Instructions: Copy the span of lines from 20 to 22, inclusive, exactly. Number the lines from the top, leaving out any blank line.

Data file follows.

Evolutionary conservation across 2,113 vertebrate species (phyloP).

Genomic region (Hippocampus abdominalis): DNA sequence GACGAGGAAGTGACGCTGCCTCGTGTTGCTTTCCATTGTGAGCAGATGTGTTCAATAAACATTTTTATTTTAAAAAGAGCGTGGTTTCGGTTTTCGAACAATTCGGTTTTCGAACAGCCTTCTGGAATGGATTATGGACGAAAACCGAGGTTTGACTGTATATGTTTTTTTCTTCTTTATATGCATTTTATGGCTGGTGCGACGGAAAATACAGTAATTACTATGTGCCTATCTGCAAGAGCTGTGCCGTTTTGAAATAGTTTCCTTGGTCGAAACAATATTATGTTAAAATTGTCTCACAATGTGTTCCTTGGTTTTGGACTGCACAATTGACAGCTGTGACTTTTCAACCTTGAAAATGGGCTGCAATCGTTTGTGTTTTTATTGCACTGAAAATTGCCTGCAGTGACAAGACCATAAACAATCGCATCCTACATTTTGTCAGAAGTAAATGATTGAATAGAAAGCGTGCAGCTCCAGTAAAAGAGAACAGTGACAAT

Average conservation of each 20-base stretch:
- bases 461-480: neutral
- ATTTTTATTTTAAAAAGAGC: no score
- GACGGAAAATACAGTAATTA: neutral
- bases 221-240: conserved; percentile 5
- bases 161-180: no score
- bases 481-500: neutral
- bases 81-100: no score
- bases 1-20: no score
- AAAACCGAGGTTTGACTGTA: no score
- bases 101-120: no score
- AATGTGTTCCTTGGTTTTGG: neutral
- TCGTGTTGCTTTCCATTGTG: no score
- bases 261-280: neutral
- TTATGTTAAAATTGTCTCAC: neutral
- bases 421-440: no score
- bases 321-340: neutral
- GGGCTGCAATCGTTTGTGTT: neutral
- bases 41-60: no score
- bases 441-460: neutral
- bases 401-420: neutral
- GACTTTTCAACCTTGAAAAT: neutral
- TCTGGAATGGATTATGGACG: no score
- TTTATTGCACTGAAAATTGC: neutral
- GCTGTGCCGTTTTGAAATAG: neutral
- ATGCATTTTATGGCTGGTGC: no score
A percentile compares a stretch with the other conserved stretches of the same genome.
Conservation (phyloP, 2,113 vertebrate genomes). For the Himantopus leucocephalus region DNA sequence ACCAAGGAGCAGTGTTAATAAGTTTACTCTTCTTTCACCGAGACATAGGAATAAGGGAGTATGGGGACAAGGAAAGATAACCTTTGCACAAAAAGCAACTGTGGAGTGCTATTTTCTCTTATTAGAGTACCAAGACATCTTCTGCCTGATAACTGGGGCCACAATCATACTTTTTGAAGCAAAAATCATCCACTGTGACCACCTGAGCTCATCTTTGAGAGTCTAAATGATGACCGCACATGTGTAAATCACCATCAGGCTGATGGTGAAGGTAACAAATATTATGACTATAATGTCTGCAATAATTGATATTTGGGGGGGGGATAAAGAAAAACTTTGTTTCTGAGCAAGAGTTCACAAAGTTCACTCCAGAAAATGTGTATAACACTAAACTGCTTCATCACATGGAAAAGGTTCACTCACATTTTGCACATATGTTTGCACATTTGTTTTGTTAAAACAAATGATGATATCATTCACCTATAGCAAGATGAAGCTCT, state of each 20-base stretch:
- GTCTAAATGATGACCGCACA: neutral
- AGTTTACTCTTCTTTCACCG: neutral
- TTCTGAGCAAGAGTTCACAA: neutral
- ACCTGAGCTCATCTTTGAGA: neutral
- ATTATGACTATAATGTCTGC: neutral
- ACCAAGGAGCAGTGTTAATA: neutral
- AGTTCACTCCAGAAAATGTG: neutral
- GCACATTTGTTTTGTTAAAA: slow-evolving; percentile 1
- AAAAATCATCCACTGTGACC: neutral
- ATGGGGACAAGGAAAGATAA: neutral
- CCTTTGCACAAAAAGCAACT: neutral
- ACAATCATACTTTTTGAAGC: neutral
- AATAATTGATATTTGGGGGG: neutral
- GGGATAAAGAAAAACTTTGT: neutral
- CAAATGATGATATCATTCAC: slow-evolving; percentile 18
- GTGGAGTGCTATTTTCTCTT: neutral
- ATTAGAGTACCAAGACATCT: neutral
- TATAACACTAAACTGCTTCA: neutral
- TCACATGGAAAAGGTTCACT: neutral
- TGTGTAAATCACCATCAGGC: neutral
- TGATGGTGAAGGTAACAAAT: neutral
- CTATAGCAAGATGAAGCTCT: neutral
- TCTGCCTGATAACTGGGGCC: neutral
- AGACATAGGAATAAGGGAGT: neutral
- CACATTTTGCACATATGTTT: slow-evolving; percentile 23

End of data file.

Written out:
- GGGCTGCAATCGTTTGTGTT: neutral
- bases 41-60: no score
- bases 441-460: neutral